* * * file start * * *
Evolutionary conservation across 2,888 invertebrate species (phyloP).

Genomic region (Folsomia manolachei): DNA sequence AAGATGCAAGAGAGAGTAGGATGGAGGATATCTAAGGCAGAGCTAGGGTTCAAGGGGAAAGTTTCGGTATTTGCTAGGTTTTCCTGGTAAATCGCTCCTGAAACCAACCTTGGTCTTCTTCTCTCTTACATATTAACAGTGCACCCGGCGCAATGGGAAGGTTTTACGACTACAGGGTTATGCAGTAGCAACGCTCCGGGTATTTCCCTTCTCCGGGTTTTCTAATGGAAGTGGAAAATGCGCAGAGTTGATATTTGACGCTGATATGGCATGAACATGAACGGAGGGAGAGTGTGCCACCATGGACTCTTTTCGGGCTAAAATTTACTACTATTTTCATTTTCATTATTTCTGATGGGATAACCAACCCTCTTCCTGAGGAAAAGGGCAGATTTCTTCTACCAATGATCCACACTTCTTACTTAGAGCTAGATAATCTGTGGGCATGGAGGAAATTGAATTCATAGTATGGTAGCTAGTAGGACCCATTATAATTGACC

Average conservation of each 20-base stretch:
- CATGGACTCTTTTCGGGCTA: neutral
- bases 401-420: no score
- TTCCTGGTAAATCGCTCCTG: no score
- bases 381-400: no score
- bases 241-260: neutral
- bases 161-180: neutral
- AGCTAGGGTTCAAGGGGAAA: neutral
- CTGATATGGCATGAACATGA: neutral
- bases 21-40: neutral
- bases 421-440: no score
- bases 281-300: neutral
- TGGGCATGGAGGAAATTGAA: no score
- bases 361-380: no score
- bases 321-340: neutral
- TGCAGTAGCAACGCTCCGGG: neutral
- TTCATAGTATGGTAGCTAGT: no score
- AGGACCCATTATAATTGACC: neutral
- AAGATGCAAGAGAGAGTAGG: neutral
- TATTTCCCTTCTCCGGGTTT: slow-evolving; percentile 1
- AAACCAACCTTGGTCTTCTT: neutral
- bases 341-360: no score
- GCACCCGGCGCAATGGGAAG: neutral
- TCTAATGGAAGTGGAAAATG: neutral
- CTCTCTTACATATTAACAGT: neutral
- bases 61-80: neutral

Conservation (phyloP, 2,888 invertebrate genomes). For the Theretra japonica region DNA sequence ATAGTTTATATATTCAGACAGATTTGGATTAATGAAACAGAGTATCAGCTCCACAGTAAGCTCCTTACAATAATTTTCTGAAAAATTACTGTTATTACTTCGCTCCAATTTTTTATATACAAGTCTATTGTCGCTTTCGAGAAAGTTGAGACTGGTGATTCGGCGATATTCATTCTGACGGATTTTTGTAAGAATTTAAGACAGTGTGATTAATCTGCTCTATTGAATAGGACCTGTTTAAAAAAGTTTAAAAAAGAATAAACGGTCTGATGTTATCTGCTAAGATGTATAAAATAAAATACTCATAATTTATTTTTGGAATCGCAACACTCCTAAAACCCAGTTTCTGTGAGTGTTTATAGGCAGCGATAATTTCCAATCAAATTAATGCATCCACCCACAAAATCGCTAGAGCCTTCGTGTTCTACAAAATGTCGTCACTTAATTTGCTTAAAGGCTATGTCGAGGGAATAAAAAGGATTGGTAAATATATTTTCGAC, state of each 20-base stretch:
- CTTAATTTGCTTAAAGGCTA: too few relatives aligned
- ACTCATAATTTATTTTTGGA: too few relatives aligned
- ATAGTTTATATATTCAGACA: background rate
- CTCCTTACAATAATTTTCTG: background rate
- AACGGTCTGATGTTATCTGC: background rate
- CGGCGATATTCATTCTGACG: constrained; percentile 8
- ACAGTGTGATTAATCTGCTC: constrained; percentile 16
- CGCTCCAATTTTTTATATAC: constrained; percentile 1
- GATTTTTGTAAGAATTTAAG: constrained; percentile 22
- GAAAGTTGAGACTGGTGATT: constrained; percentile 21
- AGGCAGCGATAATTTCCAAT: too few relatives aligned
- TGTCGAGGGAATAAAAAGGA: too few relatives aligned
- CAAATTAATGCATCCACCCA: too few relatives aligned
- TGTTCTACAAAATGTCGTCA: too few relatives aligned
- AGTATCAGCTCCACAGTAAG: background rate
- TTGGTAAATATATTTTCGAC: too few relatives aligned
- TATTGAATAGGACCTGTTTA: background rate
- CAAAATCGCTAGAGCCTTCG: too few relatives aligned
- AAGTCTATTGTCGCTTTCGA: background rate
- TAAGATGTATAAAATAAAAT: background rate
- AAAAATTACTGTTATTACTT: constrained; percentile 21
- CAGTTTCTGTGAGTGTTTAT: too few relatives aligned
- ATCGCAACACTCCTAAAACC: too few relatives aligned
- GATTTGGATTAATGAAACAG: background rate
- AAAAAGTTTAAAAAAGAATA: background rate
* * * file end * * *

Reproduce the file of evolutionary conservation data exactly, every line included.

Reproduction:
Evolutionary conservation across 2,888 invertebrate species (phyloP).

Genomic region (Folsomia manolachei): DNA sequence AAGATGCAAGAGAGAGTAGGATGGAGGATATCTAAGGCAGAGCTAGGGTTCAAGGGGAAAGTTTCGGTATTTGCTAGGTTTTCCTGGTAAATCGCTCCTGAAACCAACCTTGGTCTTCTTCTCTCTTACATATTAACAGTGCACCCGGCGCAATGGGAAGGTTTTACGACTACAGGGTTATGCAGTAGCAACGCTCCGGGTATTTCCCTTCTCCGGGTTTTCTAATGGAAGTGGAAAATGCGCAGAGTTGATATTTGACGCTGATATGGCATGAACATGAACGGAGGGAGAGTGTGCCACCATGGACTCTTTTCGGGCTAAAATTTACTACTATTTTCATTTTCATTATTTCTGATGGGATAACCAACCCTCTTCCTGAGGAAAAGGGCAGATTTCTTCTACCAATGATCCACACTTCTTACTTAGAGCTAGATAATCTGTGGGCATGGAGGAAATTGAATTCATAGTATGGTAGCTAGTAGGACCCATTATAATTGACC

Average conservation of each 20-base stretch:
- CATGGACTCTTTTCGGGCTA: neutral
- bases 401-420: no score
- TTCCTGGTAAATCGCTCCTG: no score
- bases 381-400: no score
- bases 241-260: neutral
- bases 161-180: neutral
- AGCTAGGGTTCAAGGGGAAA: neutral
- CTGATATGGCATGAACATGA: neutral
- bases 21-40: neutral
- bases 421-440: no score
- bases 281-300: neutral
- TGGGCATGGAGGAAATTGAA: no score
- bases 361-380: no score
- bases 321-340: neutral
- TGCAGTAGCAACGCTCCGGG: neutral
- TTCATAGTATGGTAGCTAGT: no score
- AGGACCCATTATAATTGACC: neutral
- AAGATGCAAGAGAGAGTAGG: neutral
- TATTTCCCTTCTCCGGGTTT: slow-evolving; percentile 1
- AAACCAACCTTGGTCTTCTT: neutral
- bases 341-360: no score
- GCACCCGGCGCAATGGGAAG: neutral
- TCTAATGGAAGTGGAAAATG: neutral
- CTCTCTTACATATTAACAGT: neutral
- bases 61-80: neutral

Conservation (phyloP, 2,888 invertebrate genomes). For the Theretra japonica region DNA sequence ATAGTTTATATATTCAGACAGATTTGGATTAATGAAACAGAGTATCAGCTCCACAGTAAGCTCCTTACAATAATTTTCTGAAAAATTACTGTTATTACTTCGCTCCAATTTTTTATATACAAGTCTATTGTCGCTTTCGAGAAAGTTGAGACTGGTGATTCGGCGATATTCATTCTGACGGATTTTTGTAAGAATTTAAGACAGTGTGATTAATCTGCTCTATTGAATAGGACCTGTTTAAAAAAGTTTAAAAAAGAATAAACGGTCTGATGTTATCTGCTAAGATGTATAAAATAAAATACTCATAATTTATTTTTGGAATCGCAACACTCCTAAAACCCAGTTTCTGTGAGTGTTTATAGGCAGCGATAATTTCCAATCAAATTAATGCATCCACCCACAAAATCGCTAGAGCCTTCGTGTTCTACAAAATGTCGTCACTTAATTTGCTTAAAGGCTATGTCGAGGGAATAAAAAGGATTGGTAAATATATTTTCGAC, state of each 20-base stretch:
- CTTAATTTGCTTAAAGGCTA: too few relatives aligned
- ACTCATAATTTATTTTTGGA: too few relatives aligned
- ATAGTTTATATATTCAGACA: background rate
- CTCCTTACAATAATTTTCTG: background rate
- AACGGTCTGATGTTATCTGC: background rate
- CGGCGATATTCATTCTGACG: constrained; percentile 8
- ACAGTGTGATTAATCTGCTC: constrained; percentile 16
- CGCTCCAATTTTTTATATAC: constrained; percentile 1
- GATTTTTGTAAGAATTTAAG: constrained; percentile 22
- GAAAGTTGAGACTGGTGATT: constrained; percentile 21
- AGGCAGCGATAATTTCCAAT: too few relatives aligned
- TGTCGAGGGAATAAAAAGGA: too few relatives aligned
- CAAATTAATGCATCCACCCA: too few relatives aligned
- TGTTCTACAAAATGTCGTCA: too few relatives aligned
- AGTATCAGCTCCACAGTAAG: background rate
- TTGGTAAATATATTTTCGAC: too few relatives aligned
- TATTGAATAGGACCTGTTTA: background rate
- CAAAATCGCTAGAGCCTTCG: too few relatives aligned
- AAGTCTATTGTCGCTTTCGA: background rate
- TAAGATGTATAAAATAAAAT: background rate
- AAAAATTACTGTTATTACTT: constrained; percentile 21
- CAGTTTCTGTGAGTGTTTAT: too few relatives aligned
- ATCGCAACACTCCTAAAACC: too few relatives aligned
- GATTTGGATTAATGAAACAG: background rate
- AAAAAGTTTAAAAAAGAATA: background rate